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Does your basement conversion need r13 insulation or higher?

With any basement conversion, you need to consider the insulation needed to make the space not only livable, but comfortable and enjoyable, too. What level of insulation you need depends on a number of factors, but with r13 insulation seen as a standard, is this enough for your basement?

We’re going to look at what the different factors are involved and what you need to know before making a decision, or whether you want to aim higher and reach r30 insulation, for example.

Planning your basement conversion

 

Before starting any work on a basement conversion, there’s plenty to consider. The size of the basement, the climate you live in, the insulation of your home - and anything already installed beneath the ground floor of your property - and much more.

What do you want to do with it?

The big question to ask before any conversion is what do you want to do with the space? This is the same with an attic conversion or home extension. Knowing what this space will be used for will help you determine what insulation you need for it.

If it’s a room you’ll spend a lot of time in, you’ll want better quality insulation, but if it’s going to be used on odd occasions and for storage, you might not need expensive materials. Guest rooms, home offices and cellars can all fall into this category of lighter uses, while hobby rooms, dens, permanent bedrooms and similar uses will be used more often.

What kind of climate do you live in?

The weather changes throughout the year and seasons, so temperatures are going to fluctuate. The beauty of good insulation is that it will keep warm air in when you want it but also keep it out when you don’t.

This is why you need to decide whether r13 insulation is better than a higher number, as more heat will be trapped inside with a higher number. During hot weather, this could work against you somewhat unless you have an air conditioning unit installed.

In areas with more consistent colder climates, you might want to consider pushing to these higher levels, aiming for r30 insulation in some cases.

Reaching r13 insulation

While r13 insulation is a good baseline to aim for in most instances, you should think about the space that adding more insulation will take up. This all adds to the cost of your project while reducing what you can do there.

What is the R-value?

The R-value is how you calculate the effectiveness of your insulation. With a number of materials to choose from, you need to decide which is right for you for your budget. Every inch of material across a wall adds better thermal efficiency, which is why you need to know what the basement will be used for.

To find out more about R-values, you can read our guide and find out what values are recommended across the country.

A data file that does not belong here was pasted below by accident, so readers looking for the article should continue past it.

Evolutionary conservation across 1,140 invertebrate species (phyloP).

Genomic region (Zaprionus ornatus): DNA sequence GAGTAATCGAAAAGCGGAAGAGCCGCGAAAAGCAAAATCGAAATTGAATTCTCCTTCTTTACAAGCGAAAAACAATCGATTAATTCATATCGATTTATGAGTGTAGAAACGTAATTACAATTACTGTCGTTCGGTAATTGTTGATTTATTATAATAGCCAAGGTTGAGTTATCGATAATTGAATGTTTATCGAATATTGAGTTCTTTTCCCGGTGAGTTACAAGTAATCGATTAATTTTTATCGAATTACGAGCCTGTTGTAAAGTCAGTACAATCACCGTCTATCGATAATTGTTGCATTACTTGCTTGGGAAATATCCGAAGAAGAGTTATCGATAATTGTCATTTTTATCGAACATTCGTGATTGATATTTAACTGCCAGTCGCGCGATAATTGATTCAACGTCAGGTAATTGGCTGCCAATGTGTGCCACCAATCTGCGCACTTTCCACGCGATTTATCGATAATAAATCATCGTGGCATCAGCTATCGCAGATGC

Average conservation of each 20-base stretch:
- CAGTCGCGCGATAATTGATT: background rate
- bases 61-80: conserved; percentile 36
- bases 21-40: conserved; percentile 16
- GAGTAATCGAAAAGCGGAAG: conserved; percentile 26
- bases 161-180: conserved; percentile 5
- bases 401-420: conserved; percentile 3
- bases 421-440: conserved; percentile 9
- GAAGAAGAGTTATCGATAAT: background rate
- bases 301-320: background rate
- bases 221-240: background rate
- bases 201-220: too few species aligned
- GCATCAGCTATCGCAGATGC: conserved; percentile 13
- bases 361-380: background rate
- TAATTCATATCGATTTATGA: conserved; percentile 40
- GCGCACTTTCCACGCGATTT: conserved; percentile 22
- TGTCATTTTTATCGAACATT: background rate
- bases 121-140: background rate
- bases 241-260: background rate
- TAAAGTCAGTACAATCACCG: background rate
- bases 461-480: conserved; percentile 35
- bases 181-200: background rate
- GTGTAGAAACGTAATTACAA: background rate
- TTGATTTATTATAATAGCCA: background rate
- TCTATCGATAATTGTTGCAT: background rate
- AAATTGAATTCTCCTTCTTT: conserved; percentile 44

What insulation options can you choose?

There are different materials and installation methods you can choose from, and each offers different amounts of efficiency.

  • Loose fill insulation - This insulation can be installed by hand, but can be difficult to get an even amount everywhere without a machine to spread it for you. It also needs a method to be secured in some areas.
  • Batts insulation - One of the easiest insulations to install, as you just need to unroll in the areas you want to insulate. Some also come with vapor barriers installed.
  • Spray insulation - Spray insulation is often a foam substance that can be more expensive than others, but it is easier to get an even amount on the areas you’re working on. Choose a great spray foam gun to make this easier to apply.

Some of the different materials include:

  • Fiberglass insulation - A very common insulation material that is also cost efficient. Different thicknesses alter the R-value.
  • Mineral wool insulation - Made from molten rock, it has a natural resistance to fire and is available to install in different ways, depending on what you’re looking to achieve.
  • Foam insulation - While spray foam is popular, there are also foam boards that are easy to install. They can also be cut to size to make sure they fit perfectly and leave no gaps.

Is r13 insulation enough for your basement?

Once you’ve worked out what R-value you want, such as r13 insulation for your walls or r30 insulation for your ceiling, you can decide which material and type to choose.

You can combine different materials in some cases to get the best balance of R-value for your budget, with r19 batts insulation a popular choice by homeowners, as it gives extra protection without having to add more layers in the future.

For walls, r13 insulation is a good choice in most instances, and because your basement is below the ground, there’s some natural protection from the earth around it. What you do need to check is that your vapor barrier is up to scratch with no holes or damage.

You’ll want to reach, or get close to, r30 insulation for ceilings and floors, however, to help with heat loss through the floors of your home. As heat rises, you want to minimise this loss from the lowest level to the highest. This is why you’ll find thicker layers of insulation on these areas, with r30 the goal in most cases.

Got questions about basement insulation?

As always, the final decision rests with you and what you need from your basement. Once you know what you’re using it for, it’ll be easier for you to decide the next steps.

It might sound tricky, but insulating your basement is no more difficult than any other area of your home. All you have to decide is what materials to use and what R-value you’re looking to reach.

If you’d like to know more about our insulation products, like what’s a good spray foam gun or the popular r19 batts insulation, contact our team at Insulation4US and we’ll be happy to help.